"A vigorous peace movement needs political support, but secular political parties in the country are too embroiled in power politics that they have no time to take up issues that are close to people's hearts," Akhtar said. He was referring to the Pakistan People's Party (PPP) which polled the highest number - almost 26 percent of total votes - in last October's elections. It is second largest party in parliament.

The PPP, which has championed a progressive agenda since its inception in the late 1960s, has, however, adopted a policy of silence over the Iraq issue as it did in the case of the US-led military attacks on Afghanistan after September 11. The PPP and other mainstream non-religious political parties have so far not organized protests opposing the US attack on Iraq.

While the ruling Q League would stay away from what its leaders call "street theatrics" for understandable reasons, many non-religious parties, like cricketer-turn-politician Imran Khan's Pakistan Justice Party, have aligned themselves with the MMA on the issue. Khan even addressed the MMA rally in Rawalpindi.

The Pakistan Muslim League, led by exiled former prime minister Nawaz Sharif, has organized some protest rallies in some cities, but adopted a line close to that of the religious parties.

Political scientists say that the PPP and other non-religious parties - having a stake in power - are abstaining from adopting any clear-cut policy on issues involving US interests, due to great US-influence in the country's politics.

"The PPP, being the main anti-establishment party, will not want to take an anti-US position at a time when the Pakistani military is drawing closer to Washington by virtue of the growing anti-Americanism in the country," observed a researcher at the government-run Institute of Regional Studies, requesting anonymity.

"If the PPP goes to the opposition camp, it will be assumed in American official circles that the Pakistani military is the only choice for protecting American interests in Pakistan and the adjoining region," he added. "I personally went to the PPP office in Islamabad and requested them to call the party workers to attend the February 15 protests, but officials there said there is no such order from the party leadership," said Sarwar Bari, head of the Pattan Development Foundation that has been organizing street theaters to sensitize people on the political dimension of US war designs.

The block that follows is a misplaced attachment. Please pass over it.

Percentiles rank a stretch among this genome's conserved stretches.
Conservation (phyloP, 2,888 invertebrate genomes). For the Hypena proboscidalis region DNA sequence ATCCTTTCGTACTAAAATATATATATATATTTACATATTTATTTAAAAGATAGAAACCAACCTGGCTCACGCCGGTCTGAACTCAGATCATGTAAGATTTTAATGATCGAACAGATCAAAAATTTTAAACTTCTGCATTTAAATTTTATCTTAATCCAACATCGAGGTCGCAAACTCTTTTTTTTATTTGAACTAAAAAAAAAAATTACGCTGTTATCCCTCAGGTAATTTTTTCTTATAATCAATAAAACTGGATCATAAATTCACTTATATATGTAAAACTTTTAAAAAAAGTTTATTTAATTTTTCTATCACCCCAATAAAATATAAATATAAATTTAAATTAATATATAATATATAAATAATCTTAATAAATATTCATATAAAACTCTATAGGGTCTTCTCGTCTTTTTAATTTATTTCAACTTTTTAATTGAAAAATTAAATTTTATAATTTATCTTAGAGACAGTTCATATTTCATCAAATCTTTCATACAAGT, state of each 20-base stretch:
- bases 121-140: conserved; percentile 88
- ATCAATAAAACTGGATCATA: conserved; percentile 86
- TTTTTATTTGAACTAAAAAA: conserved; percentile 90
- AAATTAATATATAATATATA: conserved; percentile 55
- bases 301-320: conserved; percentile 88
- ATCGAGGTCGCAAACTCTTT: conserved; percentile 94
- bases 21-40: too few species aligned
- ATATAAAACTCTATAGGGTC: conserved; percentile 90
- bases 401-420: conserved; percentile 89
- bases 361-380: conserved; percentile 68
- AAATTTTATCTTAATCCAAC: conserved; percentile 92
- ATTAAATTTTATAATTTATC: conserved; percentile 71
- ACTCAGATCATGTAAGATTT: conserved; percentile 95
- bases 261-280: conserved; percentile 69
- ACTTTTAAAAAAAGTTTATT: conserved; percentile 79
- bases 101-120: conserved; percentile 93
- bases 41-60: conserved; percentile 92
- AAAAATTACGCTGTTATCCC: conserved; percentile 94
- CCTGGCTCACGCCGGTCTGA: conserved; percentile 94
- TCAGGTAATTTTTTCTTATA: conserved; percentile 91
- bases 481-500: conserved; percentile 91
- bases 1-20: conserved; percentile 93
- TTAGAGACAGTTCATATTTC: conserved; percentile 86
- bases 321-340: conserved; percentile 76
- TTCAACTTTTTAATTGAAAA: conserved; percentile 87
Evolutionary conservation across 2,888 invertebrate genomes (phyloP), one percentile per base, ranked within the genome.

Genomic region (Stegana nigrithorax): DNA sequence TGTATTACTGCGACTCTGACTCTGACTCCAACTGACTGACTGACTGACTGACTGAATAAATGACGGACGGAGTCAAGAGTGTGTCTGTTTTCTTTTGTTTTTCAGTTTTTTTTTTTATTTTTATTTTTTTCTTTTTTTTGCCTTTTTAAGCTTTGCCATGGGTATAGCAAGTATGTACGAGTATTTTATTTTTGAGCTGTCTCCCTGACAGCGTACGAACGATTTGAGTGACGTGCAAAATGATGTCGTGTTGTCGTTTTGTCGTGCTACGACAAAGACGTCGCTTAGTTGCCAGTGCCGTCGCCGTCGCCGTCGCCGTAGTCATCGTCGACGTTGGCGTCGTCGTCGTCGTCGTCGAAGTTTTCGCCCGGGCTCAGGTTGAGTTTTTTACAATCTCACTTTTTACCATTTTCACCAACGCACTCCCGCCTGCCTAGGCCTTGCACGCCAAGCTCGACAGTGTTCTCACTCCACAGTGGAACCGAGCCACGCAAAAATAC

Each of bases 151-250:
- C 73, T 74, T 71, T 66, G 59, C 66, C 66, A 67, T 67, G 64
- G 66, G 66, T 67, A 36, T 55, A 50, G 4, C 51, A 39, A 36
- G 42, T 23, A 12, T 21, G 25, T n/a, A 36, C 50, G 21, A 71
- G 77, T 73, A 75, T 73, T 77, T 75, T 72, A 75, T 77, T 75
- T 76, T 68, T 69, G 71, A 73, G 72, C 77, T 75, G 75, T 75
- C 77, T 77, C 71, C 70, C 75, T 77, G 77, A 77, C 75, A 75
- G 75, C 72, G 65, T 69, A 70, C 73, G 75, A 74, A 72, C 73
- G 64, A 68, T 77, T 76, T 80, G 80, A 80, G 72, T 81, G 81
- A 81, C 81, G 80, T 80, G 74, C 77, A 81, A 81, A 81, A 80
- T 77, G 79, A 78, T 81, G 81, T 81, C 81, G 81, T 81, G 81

Still, Bari said that people must be educated about the real reasons for US expansionism. "The MMA is mobilizing people around a religious agenda that breeds intolerance and hatred. The silence of non-religious parties is creating space for the religious right to further their extremist agenda and consolidate their political position," he said.

Bari said that people must know the facts, and the facts are that the US war designs against Iraq have nothing to do with Islam, but are in pursuit of its geo-strategic objectives. "People must know that the US has initiated some 34 major wars around the world since 1945 and Muslims constitute a very small fraction of its war victims."

How the secular peace movement can be strengthened and its message brought across in these very divided times boggles activists' minds. To them, it points out the need for more organization among people's groups, inroads into the political parties and peace education programs, especially directed toward children.

But until that time, they have to live with groups like the MMA, which may also be against war on Iraq but which peace activists believe is advocating views more damaging in the end to peace.

(Inter Press Service)
Mar 15, 2003